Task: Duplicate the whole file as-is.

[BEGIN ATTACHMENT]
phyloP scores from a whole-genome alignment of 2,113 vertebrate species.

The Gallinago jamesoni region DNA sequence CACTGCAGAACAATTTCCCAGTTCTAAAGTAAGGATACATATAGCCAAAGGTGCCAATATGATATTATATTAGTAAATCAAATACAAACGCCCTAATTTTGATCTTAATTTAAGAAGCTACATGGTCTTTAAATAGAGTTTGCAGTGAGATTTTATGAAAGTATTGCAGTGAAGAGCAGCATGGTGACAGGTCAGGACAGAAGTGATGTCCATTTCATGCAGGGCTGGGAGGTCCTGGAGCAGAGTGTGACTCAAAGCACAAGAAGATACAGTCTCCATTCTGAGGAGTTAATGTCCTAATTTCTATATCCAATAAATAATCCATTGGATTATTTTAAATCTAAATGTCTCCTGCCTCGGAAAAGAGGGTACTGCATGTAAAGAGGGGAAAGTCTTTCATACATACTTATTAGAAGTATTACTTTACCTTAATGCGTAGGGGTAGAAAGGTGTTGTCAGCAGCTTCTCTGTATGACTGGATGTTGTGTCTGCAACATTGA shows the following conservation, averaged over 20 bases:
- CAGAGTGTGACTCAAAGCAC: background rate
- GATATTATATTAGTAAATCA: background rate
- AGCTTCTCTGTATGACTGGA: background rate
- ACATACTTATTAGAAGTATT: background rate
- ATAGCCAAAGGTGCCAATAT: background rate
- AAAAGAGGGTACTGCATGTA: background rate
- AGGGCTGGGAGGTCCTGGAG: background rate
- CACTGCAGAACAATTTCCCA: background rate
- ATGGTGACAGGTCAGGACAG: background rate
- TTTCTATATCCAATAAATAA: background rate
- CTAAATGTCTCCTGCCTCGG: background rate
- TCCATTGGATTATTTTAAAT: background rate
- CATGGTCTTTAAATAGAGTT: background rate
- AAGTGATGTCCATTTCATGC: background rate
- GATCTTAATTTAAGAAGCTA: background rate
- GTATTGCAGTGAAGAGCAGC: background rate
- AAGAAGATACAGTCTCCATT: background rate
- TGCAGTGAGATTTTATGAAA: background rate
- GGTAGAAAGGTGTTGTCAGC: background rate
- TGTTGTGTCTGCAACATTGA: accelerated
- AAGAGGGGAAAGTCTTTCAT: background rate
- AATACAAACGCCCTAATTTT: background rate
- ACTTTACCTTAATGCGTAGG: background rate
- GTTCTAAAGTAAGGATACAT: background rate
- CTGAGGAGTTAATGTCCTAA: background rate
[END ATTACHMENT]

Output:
phyloP scores from a whole-genome alignment of 2,113 vertebrate species.

The Gallinago jamesoni region DNA sequence CACTGCAGAACAATTTCCCAGTTCTAAAGTAAGGATACATATAGCCAAAGGTGCCAATATGATATTATATTAGTAAATCAAATACAAACGCCCTAATTTTGATCTTAATTTAAGAAGCTACATGGTCTTTAAATAGAGTTTGCAGTGAGATTTTATGAAAGTATTGCAGTGAAGAGCAGCATGGTGACAGGTCAGGACAGAAGTGATGTCCATTTCATGCAGGGCTGGGAGGTCCTGGAGCAGAGTGTGACTCAAAGCACAAGAAGATACAGTCTCCATTCTGAGGAGTTAATGTCCTAATTTCTATATCCAATAAATAATCCATTGGATTATTTTAAATCTAAATGTCTCCTGCCTCGGAAAAGAGGGTACTGCATGTAAAGAGGGGAAAGTCTTTCATACATACTTATTAGAAGTATTACTTTACCTTAATGCGTAGGGGTAGAAAGGTGTTGTCAGCAGCTTCTCTGTATGACTGGATGTTGTGTCTGCAACATTGA shows the following conservation, averaged over 20 bases:
- CAGAGTGTGACTCAAAGCAC: background rate
- GATATTATATTAGTAAATCA: background rate
- AGCTTCTCTGTATGACTGGA: background rate
- ACATACTTATTAGAAGTATT: background rate
- ATAGCCAAAGGTGCCAATAT: background rate
- AAAAGAGGGTACTGCATGTA: background rate
- AGGGCTGGGAGGTCCTGGAG: background rate
- CACTGCAGAACAATTTCCCA: background rate
- ATGGTGACAGGTCAGGACAG: background rate
- TTTCTATATCCAATAAATAA: background rate
- CTAAATGTCTCCTGCCTCGG: background rate
- TCCATTGGATTATTTTAAAT: background rate
- CATGGTCTTTAAATAGAGTT: background rate
- AAGTGATGTCCATTTCATGC: background rate
- GATCTTAATTTAAGAAGCTA: background rate
- GTATTGCAGTGAAGAGCAGC: background rate
- AAGAAGATACAGTCTCCATT: background rate
- TGCAGTGAGATTTTATGAAA: background rate
- GGTAGAAAGGTGTTGTCAGC: background rate
- TGTTGTGTCTGCAACATTGA: accelerated
- AAGAGGGGAAAGTCTTTCAT: background rate
- AATACAAACGCCCTAATTTT: background rate
- ACTTTACCTTAATGCGTAGG: background rate
- GTTCTAAAGTAAGGATACAT: background rate
- CTGAGGAGTTAATGTCCTAA: background rate